The Beaverbrook Vimy Prize is supported by the Beaverbrook Canadian Foundation, and builds upon the legacy of Lord Beaverbrook, (1879-1964), a prominent Canadian historical figure known for his creativity, ambition, leadership and vibrant energy. Born in Canada of modest background, Max Aitken rose as a successful entrepreneur, both in Canada and the United Kingdom where he became an influential newspaper publisher, important Government minister and friend and close colleague of Winston Churchill during the Second World War.

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Beaverbrook Canadian Foundation

The Beaverbrook Canadian Foundation is located in Montreal, Quebec, and supports selected organizations, predominantly in Eastern Canada, in the areas of education and arts and culture. In 2012 Max Aitken was appointed Chairman and President of the Board of the Beaverbrook Canadian Foundation, in addition to being a trustee of the Beaverbrook Foundation and the Beaverbrook Art Gallery.

Lord Beaverbrook was a giant of the British 20th Century political scene. He owned the Daily Express newspaper group and sat on the War Cabinet in both World Wars. The Beaverbrook Foundation supports a variety of causes in the United Kingdom and Canada, including preserving heritage buildings and supporting charitable appeals.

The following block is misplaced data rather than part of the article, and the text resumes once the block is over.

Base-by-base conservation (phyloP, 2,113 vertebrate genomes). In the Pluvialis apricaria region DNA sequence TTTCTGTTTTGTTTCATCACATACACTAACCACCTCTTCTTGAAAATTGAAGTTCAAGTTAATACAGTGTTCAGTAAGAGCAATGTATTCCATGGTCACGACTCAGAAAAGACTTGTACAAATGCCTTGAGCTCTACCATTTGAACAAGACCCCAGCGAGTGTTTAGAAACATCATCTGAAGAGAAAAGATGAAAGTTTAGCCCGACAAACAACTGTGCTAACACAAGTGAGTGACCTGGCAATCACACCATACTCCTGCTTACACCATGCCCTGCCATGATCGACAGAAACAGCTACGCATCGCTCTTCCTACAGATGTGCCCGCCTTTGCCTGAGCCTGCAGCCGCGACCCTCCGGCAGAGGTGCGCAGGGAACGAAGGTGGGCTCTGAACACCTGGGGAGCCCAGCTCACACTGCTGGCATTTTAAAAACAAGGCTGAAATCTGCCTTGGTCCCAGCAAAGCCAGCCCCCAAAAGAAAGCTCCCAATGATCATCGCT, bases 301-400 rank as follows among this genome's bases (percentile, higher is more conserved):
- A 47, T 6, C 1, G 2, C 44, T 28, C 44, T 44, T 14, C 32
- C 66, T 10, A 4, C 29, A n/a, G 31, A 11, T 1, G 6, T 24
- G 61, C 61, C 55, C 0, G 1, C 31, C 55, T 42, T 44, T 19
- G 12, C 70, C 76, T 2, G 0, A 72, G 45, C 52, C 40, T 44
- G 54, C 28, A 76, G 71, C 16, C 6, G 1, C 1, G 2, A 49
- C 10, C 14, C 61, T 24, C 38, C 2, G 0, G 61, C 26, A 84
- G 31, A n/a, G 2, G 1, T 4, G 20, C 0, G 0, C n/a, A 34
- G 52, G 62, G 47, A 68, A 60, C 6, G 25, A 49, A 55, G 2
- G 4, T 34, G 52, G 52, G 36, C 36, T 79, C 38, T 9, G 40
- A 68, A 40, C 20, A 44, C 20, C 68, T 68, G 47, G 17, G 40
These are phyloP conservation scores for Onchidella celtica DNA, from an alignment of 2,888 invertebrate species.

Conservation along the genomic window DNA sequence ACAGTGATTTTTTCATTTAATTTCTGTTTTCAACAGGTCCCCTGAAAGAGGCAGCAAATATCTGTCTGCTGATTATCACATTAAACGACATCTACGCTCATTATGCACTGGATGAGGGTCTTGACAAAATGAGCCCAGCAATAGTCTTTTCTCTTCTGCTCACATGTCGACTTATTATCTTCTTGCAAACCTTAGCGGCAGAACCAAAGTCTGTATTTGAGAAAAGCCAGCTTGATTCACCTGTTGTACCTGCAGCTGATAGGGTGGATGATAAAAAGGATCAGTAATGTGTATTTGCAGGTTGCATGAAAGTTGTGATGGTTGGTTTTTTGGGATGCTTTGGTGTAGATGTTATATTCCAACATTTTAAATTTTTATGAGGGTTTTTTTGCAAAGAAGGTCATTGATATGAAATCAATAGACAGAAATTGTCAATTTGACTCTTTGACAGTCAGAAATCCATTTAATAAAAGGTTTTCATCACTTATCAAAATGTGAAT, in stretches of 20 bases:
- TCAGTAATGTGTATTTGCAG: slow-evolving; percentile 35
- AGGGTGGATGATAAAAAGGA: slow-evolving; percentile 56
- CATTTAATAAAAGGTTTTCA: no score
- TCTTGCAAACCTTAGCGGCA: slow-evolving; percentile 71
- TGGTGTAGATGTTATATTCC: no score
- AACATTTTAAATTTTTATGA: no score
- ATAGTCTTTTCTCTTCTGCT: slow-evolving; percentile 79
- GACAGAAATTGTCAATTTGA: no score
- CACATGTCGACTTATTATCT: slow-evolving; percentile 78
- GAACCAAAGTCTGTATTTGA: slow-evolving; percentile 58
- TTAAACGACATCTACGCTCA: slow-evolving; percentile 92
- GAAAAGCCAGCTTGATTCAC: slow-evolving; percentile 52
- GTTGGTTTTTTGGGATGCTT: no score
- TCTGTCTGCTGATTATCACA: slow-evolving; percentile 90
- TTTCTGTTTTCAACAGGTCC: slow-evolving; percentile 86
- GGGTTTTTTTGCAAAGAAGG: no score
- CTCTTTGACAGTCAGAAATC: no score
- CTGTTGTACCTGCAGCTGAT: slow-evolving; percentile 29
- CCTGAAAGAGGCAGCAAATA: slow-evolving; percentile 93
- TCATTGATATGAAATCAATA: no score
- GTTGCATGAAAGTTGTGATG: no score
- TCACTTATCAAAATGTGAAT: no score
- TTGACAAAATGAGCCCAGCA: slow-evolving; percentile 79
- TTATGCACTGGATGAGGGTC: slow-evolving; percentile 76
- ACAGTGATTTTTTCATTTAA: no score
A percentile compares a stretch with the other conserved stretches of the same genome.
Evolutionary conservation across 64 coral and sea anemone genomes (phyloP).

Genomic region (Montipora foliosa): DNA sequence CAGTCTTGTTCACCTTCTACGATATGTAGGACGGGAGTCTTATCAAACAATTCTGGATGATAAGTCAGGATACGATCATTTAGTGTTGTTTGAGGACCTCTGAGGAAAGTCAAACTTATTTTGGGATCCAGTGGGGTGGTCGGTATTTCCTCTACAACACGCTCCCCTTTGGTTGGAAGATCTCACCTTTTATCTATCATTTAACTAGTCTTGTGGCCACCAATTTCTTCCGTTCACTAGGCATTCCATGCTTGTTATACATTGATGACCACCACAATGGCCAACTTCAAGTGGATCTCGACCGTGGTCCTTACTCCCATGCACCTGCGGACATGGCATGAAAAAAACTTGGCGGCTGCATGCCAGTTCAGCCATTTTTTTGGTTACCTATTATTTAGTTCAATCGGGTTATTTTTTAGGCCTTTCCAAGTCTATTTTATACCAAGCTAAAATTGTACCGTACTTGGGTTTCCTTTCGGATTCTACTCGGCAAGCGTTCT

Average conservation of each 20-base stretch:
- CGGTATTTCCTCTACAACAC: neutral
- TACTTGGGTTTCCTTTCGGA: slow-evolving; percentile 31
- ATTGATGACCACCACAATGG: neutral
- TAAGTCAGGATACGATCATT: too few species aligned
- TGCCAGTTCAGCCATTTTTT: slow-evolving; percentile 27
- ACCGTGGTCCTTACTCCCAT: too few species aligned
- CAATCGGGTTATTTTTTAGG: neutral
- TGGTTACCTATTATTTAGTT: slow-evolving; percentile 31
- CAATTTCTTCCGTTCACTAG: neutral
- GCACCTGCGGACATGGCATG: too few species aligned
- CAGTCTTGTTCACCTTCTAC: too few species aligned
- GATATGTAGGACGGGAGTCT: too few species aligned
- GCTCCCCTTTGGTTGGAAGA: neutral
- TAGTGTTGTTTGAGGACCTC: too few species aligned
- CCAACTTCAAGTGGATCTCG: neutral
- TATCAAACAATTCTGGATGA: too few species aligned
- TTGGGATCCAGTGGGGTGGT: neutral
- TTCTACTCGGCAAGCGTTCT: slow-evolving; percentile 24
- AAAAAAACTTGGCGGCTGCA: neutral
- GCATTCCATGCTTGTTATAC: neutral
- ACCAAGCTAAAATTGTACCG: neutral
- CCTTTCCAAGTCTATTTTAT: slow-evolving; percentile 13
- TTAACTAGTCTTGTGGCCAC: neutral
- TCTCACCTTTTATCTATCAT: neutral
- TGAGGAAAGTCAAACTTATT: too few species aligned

Lord Beaverbrook also established the Canadian War Memorials Fund in 1916 to commission official war artists to paint the Canadian war effort. The official war art programme would eventually employ close to 120 artists, most of them British or Canadian, who created nearly 1,000 works of art. A number of painters were Canadian, including future Group of Seven members A.Y. Jackson, Frederick Varley, and Arthur Lismer. While most of the works depicted the fighting forces and geography overseas, important artists like Mable May and Manly MacDonald painted women in factories and fields in Canada.